Page:The Iliad of Homer (Butler).djvu/215

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BK. XII.]
195
THE BEAUTY OF SNOW

with their shields of ox-hide, and hurled their missiles down upon the foe as soon as any came below the wall.

265The two Ajaxes went about everywhere on the walls cheering on the Achæans, giving fair words to some while they spoke sharply to any one whom they saw to be remiss. "My friends," they cried, "Argives one and all—good bad and indifferent, for there was never fight yet, in which all were of equal prowess—there is now work enough, as you very well know, for all of you. See that you none of you turn in flight towards the ships, daunted by the shouting of the foe, but press forward and keep one another in heart, if it may so be that Olympian Jove the lord of lightning will vouchsafe us to repel our foes, and drive them back towards the city."

277Thus did the two go about shouting and cheering the Achæans on. As the flakes that fall thick upon a winter's day, when Jove is minded to snow and to display these his arrows to mankind—he lulls the wind to rest, and snows hour after hour till he has buried the tops of the high mountains, the headlands that jut into the sea, the grassy plains, and the tilled fields of men; the snow lies deep upon the forelands and havens of the grey sea, but the waves as they come rolling in stay it that it can come no further, though all else is wrapped as with a mantle so heavy are the heavens with snow—even thus thickly did the stones fall on one side and on the other, some thrown at the Trojans, and some by the Trojans at the Achæans; and the whole wall was in an uproar.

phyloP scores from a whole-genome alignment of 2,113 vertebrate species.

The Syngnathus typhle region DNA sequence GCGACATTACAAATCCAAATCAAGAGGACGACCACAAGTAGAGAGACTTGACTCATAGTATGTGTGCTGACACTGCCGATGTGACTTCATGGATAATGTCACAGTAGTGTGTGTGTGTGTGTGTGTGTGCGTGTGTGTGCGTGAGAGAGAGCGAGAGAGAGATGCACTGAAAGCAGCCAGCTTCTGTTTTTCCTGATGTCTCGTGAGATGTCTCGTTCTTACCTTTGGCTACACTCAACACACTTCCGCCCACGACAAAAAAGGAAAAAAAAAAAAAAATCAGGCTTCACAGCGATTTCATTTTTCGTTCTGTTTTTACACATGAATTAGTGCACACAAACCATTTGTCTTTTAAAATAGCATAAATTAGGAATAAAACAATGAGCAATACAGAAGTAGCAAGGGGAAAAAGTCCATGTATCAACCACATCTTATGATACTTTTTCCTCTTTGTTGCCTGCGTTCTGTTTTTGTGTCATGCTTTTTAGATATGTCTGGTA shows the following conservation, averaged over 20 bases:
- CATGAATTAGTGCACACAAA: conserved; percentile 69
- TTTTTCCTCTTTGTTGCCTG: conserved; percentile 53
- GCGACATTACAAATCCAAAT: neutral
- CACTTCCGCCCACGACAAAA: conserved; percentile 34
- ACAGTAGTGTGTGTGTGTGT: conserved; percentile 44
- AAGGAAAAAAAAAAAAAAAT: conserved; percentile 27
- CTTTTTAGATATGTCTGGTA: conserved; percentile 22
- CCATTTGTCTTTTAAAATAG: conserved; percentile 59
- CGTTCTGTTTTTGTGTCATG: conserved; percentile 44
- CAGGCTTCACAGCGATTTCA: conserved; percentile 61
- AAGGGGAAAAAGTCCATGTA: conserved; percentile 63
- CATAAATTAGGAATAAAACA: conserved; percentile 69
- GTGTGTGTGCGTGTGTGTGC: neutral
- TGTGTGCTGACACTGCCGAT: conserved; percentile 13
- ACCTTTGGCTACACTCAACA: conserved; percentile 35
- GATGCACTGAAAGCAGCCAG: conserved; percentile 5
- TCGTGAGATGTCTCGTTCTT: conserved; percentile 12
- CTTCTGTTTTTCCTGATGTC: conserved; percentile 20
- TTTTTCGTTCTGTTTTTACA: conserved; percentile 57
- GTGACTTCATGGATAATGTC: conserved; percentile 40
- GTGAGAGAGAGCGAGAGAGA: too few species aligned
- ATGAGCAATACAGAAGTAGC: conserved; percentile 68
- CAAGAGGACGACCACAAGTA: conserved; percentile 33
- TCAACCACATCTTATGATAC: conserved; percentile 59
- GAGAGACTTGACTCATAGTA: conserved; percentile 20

290Still the Trojans and brave Hector would not yet have broken down the gates and the great bar, had not Jove turned his son Sarpedon against the Argives as a lion against a herd of horned cattle. Before him he held his shield of hammered bronze, that the smith had beaten so fair and round, and had lined with ox hides which he had made fast with rivets of gold[1] all round the shield; this

  1. Or perhaps "had stitched with gold wire." See National Review, November 1896, p. 336.